Thank you all for your comments. For those interested in the outcome of SB1464, the Governor returned the Bill without signature. For your information, I am providing both the link to the bill to read it for yourself, and also the Governor's response - the outstanding issue concerns handling a liability issue. Tina, this is not just an "adult bike riding" issue. http://leginfo.legislature.ca.gov/faces/billNavClient.xhtml?bill_id=201120120SB1464 --------------------------------------------- To the Members of the California State Senate: I am returning Senate Bill 1464 without my signature. I applaud the author's continuing work to improve bicycle safety. This bill requires motor vehicles to pass bicycles at a distance of at least three feet and expressly permits the vehicle to cross a double yellow line to do so. Crossing a double yellow line is an inherently dangerous act that increases the risk of head-on collisions. When a collision occurs, it will result in a lawsuit where the state is likely to be sued as a "deep pocket." By making it legal to cross a double yellow line, the bill weakens the state's defense to these lawsuits. Caltrans proposed a solution to insulate the state from costly lawsuits, while still providing the three-foot safety buffer for bicyclists. Unfortunately the author declined to amend the bill. I encourage the sponsors to work with my administration to resolve the liability problem. Sincerely, Edmund G. Brown Jr.
Scott Warner September 30, 2012 at 06:48 PM
Dear Brant. I included the text of the proposed legislation in the string below and the Governor's response. sw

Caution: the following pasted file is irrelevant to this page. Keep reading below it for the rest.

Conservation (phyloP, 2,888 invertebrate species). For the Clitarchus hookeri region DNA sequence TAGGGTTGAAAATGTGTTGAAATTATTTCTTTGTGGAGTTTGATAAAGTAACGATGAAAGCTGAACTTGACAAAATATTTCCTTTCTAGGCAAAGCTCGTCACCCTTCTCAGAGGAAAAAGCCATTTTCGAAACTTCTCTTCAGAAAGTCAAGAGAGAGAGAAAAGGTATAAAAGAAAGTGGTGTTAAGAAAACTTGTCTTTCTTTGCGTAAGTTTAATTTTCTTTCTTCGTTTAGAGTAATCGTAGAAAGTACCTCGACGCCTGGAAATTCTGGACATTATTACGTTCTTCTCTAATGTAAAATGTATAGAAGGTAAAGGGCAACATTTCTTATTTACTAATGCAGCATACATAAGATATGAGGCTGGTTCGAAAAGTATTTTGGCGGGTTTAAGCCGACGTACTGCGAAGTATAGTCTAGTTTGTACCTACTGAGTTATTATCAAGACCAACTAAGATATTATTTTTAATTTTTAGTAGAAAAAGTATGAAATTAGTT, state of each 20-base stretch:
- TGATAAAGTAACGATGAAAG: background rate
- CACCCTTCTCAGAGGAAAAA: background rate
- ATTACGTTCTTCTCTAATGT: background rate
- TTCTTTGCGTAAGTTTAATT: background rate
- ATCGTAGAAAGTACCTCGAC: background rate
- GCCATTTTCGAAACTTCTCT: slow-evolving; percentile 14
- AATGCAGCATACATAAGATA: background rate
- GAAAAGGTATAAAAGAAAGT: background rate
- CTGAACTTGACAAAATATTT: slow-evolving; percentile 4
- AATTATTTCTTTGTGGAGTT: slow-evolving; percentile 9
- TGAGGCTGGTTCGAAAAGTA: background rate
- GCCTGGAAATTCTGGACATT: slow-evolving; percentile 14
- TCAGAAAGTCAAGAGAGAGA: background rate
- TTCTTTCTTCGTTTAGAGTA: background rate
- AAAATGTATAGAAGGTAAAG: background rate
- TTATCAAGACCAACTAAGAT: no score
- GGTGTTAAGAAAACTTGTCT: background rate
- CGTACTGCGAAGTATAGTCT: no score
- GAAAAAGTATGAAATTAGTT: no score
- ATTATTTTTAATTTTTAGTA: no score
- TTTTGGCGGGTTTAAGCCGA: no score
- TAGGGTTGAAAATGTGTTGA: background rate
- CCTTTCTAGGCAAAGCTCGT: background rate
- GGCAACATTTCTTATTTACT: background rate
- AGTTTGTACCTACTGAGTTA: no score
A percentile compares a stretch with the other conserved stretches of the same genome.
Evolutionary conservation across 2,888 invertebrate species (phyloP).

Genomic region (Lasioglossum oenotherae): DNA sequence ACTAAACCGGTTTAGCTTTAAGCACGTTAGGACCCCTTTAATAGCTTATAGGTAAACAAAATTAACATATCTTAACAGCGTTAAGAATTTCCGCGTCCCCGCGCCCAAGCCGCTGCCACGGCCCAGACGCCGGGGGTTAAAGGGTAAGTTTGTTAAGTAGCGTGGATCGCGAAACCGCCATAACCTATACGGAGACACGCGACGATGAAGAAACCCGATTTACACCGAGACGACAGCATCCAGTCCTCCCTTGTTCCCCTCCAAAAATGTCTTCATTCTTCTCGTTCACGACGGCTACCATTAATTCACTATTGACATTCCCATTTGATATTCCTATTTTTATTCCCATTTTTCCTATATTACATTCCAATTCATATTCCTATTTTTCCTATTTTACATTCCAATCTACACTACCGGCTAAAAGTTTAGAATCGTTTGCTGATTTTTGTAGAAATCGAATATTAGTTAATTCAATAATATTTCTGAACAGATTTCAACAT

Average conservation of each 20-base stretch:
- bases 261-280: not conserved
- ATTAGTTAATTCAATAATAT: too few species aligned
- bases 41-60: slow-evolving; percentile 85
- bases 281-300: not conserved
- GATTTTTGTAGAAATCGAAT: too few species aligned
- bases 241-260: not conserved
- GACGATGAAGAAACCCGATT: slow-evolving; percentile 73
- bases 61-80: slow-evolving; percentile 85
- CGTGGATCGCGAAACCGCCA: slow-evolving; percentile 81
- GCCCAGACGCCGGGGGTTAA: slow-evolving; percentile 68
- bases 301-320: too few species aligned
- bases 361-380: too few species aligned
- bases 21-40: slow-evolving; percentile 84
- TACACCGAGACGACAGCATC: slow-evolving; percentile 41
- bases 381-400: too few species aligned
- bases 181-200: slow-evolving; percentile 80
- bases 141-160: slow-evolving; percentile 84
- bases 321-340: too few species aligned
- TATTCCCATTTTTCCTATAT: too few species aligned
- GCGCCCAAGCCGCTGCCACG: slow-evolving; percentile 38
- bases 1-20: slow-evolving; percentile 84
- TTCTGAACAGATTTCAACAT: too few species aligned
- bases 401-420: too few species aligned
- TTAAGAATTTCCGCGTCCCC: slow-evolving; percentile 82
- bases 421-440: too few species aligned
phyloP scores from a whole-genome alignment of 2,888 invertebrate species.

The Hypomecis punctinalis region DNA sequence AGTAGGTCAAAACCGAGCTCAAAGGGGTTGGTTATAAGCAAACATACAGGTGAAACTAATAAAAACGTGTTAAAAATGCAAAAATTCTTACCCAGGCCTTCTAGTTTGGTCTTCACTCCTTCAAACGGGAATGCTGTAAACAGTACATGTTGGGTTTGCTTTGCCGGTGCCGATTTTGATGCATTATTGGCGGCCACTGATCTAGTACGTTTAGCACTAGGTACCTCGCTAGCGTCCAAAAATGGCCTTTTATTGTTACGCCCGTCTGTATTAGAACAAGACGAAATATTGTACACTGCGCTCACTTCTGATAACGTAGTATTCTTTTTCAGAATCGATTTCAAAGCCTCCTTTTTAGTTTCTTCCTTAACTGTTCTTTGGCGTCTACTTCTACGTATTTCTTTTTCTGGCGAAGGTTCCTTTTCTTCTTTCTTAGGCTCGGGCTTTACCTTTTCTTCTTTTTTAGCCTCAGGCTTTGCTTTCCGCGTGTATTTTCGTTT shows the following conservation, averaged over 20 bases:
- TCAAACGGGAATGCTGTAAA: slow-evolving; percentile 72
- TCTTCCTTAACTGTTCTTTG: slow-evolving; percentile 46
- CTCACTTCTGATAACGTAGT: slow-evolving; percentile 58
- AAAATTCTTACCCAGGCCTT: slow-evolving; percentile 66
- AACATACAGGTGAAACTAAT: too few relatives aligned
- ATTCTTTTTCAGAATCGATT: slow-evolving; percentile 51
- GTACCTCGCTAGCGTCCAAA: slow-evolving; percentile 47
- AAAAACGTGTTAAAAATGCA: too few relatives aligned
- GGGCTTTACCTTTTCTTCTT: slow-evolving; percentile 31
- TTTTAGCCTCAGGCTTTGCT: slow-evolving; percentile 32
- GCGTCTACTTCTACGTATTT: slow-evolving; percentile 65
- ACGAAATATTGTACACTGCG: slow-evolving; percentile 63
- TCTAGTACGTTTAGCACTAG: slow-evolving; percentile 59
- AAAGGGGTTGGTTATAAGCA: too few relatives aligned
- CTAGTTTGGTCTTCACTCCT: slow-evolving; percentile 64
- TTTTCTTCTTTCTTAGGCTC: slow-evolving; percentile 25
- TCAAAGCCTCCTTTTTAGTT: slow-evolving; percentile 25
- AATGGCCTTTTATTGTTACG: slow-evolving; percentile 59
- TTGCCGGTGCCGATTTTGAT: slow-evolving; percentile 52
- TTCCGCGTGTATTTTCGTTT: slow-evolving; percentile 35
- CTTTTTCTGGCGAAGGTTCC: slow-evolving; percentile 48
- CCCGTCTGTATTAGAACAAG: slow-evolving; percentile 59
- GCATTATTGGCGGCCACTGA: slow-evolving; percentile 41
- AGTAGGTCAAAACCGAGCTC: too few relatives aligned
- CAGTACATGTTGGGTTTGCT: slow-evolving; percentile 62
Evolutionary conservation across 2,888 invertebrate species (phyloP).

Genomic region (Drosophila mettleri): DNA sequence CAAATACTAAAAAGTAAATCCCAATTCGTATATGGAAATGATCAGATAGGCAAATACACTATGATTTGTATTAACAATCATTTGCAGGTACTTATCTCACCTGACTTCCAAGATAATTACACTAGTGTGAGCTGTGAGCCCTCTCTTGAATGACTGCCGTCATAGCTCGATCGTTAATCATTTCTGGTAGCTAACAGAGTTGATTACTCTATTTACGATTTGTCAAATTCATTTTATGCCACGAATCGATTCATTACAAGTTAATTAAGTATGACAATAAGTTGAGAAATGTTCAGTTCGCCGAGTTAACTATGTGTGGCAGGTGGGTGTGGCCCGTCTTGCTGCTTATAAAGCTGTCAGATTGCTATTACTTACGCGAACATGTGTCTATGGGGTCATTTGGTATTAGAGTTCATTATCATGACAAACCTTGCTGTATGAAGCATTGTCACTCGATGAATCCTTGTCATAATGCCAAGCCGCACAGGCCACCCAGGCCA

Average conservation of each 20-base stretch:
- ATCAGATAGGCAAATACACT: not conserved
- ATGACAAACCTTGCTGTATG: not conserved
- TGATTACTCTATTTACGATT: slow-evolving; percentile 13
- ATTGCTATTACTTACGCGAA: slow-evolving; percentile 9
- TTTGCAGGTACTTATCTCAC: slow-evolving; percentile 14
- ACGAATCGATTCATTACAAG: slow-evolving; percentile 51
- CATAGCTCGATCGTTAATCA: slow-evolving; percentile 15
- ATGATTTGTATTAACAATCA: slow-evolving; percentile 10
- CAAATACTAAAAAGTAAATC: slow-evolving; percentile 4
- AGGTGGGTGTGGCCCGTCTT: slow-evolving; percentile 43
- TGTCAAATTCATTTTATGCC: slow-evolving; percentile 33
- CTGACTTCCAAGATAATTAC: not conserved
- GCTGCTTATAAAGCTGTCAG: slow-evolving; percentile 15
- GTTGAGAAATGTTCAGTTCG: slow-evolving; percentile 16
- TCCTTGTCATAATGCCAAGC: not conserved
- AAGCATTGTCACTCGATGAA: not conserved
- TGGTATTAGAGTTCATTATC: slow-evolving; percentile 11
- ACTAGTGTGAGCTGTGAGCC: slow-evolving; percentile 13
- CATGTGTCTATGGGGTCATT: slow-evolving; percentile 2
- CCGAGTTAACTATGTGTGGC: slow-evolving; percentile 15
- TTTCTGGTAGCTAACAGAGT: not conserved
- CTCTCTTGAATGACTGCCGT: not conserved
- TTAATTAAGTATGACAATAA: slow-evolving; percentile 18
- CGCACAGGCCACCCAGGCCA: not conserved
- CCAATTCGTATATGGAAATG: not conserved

Scott Warner September 30, 2012 at 06:56 PM
Tina. I agree that all cyclists need to follow the traffic laws. As with driving, if a law is broken and in particular, if an unsafe condition arises, the responsible party should be cited. However, I do put much more burden in rigorously following the traffic laws on to drivers - how many "false stops" occur by drivers, how many drivers fail to use their turn signals? Our police force is not large enough to enforce every law on every infraction as we know. It is up to us to follow those laws voluntarily. For cyclists, we must remain in a defensive cycling position and more aware of our surroundings at all times. It's not that we have too many safety laws - we have too many safety laws that are ignored by the public. But that doesn't mean we stop developing them and doing the right thing.
Brant September 30, 2012 at 07:15 PM
Richard, I do not at all mean to contend that the lives of any user of the road should ever be considered unimportant or a secondary consideration. I ride on two wheels myself with little protection around me and I know that some drivers (cage operators!) pay inadequate attention and take unnecessary risk. However, I believe that safety is the result of our habitual behavior, not some sort of add-on thing. Establishing as habitual behavior the crossing of double lines in violation of the law will diminish safety - even though, as you note, it is often done. You say that you rigidly obey every traffic law, so I'm surprised that you are suggesting that motorists not do the same. Of course, this is all moot. The proposed law (thank you Scott for providing the link) would have permitted legally crossing the double line.